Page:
Google has just created possibly the world’s best computer program designed to understand the English language but this cutting-edge technology may just be the tip of the iceberg.
A new theory could be about to unlock the secrets of how naturally human language really works, putting an end to a question that has troubled linguists for more than half a century.
By empowering artificial intelligence with these secrets, it may finally be possible to create a ‘bolloxometer’, which could instantly cut through the rhetoric of language online to determine its reliability.
No more lying politicians. No more lawyers spinning a story. No more advertisers hoodwinking us into buying their products. Just switch on the bolloxometer and watch the truth unfold.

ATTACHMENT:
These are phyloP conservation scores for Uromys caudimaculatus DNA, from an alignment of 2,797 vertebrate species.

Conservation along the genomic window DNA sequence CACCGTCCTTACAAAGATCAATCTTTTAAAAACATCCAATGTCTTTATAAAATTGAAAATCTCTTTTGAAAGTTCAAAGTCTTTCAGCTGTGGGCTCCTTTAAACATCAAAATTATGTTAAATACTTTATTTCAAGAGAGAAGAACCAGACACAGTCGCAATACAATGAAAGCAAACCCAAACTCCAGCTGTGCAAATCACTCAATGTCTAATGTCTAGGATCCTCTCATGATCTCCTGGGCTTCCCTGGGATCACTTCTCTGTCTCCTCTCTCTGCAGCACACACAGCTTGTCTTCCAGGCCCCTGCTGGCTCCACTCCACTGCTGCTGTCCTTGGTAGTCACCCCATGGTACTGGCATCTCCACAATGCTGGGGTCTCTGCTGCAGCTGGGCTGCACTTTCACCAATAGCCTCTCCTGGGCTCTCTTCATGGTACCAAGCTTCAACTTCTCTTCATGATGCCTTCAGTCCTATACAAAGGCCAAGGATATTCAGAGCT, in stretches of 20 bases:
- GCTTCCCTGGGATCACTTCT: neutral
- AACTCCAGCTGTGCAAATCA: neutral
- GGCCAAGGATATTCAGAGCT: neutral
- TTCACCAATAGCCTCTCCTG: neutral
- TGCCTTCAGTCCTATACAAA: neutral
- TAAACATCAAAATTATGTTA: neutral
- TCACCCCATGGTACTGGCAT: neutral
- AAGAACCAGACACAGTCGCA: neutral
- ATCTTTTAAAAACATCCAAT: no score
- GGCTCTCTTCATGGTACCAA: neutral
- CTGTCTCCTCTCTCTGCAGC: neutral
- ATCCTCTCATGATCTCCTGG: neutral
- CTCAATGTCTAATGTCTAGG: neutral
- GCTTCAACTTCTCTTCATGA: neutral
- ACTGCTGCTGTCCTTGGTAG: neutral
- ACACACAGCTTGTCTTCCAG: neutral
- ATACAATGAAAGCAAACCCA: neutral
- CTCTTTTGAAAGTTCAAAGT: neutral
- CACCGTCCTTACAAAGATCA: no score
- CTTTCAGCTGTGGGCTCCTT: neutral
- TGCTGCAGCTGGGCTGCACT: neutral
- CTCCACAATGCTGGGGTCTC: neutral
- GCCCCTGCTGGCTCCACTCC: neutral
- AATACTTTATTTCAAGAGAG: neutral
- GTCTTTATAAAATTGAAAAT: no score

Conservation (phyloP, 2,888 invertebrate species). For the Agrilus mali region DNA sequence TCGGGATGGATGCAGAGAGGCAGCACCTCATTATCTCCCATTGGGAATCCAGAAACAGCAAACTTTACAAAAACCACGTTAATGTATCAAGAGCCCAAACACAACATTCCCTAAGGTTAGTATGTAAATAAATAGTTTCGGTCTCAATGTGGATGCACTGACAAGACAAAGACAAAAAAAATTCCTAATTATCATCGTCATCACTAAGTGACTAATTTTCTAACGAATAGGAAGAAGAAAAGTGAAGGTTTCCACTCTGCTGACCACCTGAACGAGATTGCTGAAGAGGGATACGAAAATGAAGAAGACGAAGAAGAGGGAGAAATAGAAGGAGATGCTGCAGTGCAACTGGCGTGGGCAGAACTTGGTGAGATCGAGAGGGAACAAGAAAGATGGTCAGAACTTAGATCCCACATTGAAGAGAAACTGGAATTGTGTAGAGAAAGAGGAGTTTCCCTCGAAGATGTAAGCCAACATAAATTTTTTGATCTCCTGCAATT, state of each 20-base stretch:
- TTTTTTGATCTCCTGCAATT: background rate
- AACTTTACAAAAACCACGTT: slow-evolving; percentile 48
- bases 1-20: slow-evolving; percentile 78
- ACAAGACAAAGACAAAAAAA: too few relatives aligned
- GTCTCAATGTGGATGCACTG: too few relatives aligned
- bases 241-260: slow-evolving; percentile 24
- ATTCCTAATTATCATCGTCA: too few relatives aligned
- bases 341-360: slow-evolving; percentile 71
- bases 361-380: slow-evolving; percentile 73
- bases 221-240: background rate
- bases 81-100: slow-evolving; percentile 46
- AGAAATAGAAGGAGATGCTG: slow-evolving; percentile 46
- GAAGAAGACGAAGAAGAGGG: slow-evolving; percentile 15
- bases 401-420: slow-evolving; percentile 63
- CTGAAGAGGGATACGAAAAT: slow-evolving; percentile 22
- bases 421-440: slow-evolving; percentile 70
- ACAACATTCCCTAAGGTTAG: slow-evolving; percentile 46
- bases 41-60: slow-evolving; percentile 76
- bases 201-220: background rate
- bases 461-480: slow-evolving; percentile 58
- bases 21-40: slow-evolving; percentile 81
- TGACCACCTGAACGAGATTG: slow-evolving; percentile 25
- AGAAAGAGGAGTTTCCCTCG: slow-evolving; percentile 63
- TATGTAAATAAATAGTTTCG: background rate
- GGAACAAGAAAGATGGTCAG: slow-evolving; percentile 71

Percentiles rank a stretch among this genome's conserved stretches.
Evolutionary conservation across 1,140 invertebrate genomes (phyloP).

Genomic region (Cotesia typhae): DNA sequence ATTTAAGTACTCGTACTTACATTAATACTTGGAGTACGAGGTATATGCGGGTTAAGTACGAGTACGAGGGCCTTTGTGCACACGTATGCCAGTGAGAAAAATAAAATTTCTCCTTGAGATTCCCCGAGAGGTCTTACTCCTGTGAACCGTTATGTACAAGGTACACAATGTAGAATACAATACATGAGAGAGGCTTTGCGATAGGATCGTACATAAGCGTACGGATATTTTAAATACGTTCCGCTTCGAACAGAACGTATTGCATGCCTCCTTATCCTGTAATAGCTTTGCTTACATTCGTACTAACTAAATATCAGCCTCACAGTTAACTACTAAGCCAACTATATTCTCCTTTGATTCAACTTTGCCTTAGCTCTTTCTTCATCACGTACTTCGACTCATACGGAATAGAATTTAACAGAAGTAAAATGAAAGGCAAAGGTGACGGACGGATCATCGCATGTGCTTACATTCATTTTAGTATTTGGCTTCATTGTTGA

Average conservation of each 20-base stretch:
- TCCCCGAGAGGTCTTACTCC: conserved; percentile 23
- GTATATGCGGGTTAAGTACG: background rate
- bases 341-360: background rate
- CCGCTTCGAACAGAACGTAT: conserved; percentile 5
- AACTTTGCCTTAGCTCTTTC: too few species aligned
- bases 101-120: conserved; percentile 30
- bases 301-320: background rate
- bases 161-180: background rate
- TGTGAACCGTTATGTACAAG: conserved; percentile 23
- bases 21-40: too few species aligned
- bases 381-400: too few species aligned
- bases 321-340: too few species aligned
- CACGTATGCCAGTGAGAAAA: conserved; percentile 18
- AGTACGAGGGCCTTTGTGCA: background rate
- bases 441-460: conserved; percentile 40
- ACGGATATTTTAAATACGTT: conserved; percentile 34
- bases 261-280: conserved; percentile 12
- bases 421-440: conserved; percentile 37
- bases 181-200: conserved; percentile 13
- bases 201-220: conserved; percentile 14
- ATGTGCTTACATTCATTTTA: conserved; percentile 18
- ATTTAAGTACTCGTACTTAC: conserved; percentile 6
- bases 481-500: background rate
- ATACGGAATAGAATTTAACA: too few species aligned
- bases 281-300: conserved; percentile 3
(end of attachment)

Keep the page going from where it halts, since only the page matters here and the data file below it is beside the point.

Google researchers are getting a bit of software widely noticed by calling it Parsey McParseface. They picked the name on a whim after they had failed to come up with one that suited after 18 months of work on the project. It comes after a public vote almost saw a £200 million British polar research vessel named “Boaty McBoatface” after more than 100,000 people voted for the name.
Parsey McParseface has major importance. Parsing a piece of language correctly is the key to getting the computer to truly understand what language means and to be able to act on it.
Up to now, machine parsers have been limited to working out the ‘parts of speech’ of words and their structural interrelationships within a sentence. That’s useful. For example, in speech recognition, the computer can reject analyses of speech sounds that add up to ungrammatical sentences.
But there are problems. The computer cannot easily reject grammatical-but-nonsensical analyses. And even the best parsers struggle with very long sentences and with unusual constructions and idioms.
Actually the statistical methods had to be adopted because linguistics failed to develop a full set of grammar rules from the ideas of Noam Chomsky .